Memory to memory DMA should actually be usable on more or less all PC/AT compatibles. It just has nasty restrictions so bad that it’s almost always worse than the alternatives.
What exactly does MR BIOS do? Where does it copy the CMOS setup data from and to? Just between two system memory locations?
Yes, it copies it between two system memory locations, and then jumps to the target location to run the code.
Have a look at the 186 DMA controller. Really simple and everything fits into it’s overall design, no hacks…
The last weeks I am playing with a Am186 running at 40MHz. I will soon try some mem2mem DMA and measure time, as this is on my todo list anyway.
How would I test what the CPU actually could do while DMAing?
I really like AMD doc #21069 – Am186ES/EM User Manual for it’s clearness and overall style, but the Intel manual 80c186 (Order Nr 270788-001) is a beauty too…
Too bad that it differs from my chip 😀
The basic stuff is the same, but it is not totally compatible. I already noticed a few things. Thank god the UM, Datasheet and Monitor Sources have somehow survived (at least here – I think I should upload everything to archive.org or something like that)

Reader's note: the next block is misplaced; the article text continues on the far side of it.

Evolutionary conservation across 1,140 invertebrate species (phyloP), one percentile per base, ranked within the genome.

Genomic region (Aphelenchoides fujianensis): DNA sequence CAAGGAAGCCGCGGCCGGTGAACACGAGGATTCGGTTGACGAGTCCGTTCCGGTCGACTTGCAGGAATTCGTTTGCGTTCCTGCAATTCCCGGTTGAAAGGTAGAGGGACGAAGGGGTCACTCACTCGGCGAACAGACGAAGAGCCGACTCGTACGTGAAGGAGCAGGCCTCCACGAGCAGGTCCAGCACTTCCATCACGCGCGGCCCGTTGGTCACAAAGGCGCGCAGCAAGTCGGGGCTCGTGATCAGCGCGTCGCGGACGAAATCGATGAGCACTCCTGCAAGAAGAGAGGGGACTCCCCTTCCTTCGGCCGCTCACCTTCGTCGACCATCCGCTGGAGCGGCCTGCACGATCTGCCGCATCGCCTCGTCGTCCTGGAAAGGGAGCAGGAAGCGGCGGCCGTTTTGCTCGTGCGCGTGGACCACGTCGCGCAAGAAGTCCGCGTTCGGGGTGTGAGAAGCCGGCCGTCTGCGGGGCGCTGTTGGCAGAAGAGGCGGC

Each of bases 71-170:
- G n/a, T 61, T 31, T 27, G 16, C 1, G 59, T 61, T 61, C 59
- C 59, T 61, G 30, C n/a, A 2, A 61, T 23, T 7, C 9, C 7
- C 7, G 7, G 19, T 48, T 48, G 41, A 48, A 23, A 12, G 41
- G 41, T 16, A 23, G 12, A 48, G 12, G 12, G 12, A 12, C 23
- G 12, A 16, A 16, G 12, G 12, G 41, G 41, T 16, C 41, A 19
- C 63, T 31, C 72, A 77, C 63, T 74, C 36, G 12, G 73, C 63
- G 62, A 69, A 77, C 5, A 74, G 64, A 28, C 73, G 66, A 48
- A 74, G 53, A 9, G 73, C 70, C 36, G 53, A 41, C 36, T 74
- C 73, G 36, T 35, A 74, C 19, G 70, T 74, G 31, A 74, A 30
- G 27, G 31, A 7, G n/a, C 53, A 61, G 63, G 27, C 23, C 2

Aaah, reading a bit further clarifies a few things and throws up more questions…
The DMA of the Am186ES can work with the on chip serial ports.
It can do mem2mem, io2io and io2mem, so no matter where PCB (peripherial control block) is mapped.
Put into DMA destination register either RX or TX register, no addr increment.
Put somewhere into source, configure increment/decrement and TC and etc. the way you like and go.
The UARTs can issue RX and TX interrupts. For example sending (long) string could be done like this:
configure UART (baudrate, TX interrupts, …)
place string in RAM
Now it sends for example a long string at 9600 baud. This takes a while byte by byte. There should be plenty of time in between for the CPU to have the bus. It saves a few bytes of program code in tx ISR I assume.
Uploading docs to archive.org is a great idea 🙂 These things have a nasty tendency to vanish.
As far as I can tell, the 80186’s biggest problem is that it wasn’t PC compatible (that is, the embedded chips weren’t). It came out at exactly the wrong time, basically. That said I must have at least a dozen of 186/188 variants embedded on various SCSI adapters, network controllers, hard disks, and similar gear.
DMA could be really nice for faster serial speeds as it should be much more resistant to drop-outs than interrupts, even with a slow CPU. The same reason why the one device requiring DMA in the original PC was the floppy; even though the FDC was capable of interrupt-driven operation, it just wasn’t really practical because the CPU couldn’t keep up. DMA took care of it and worked quite reliably.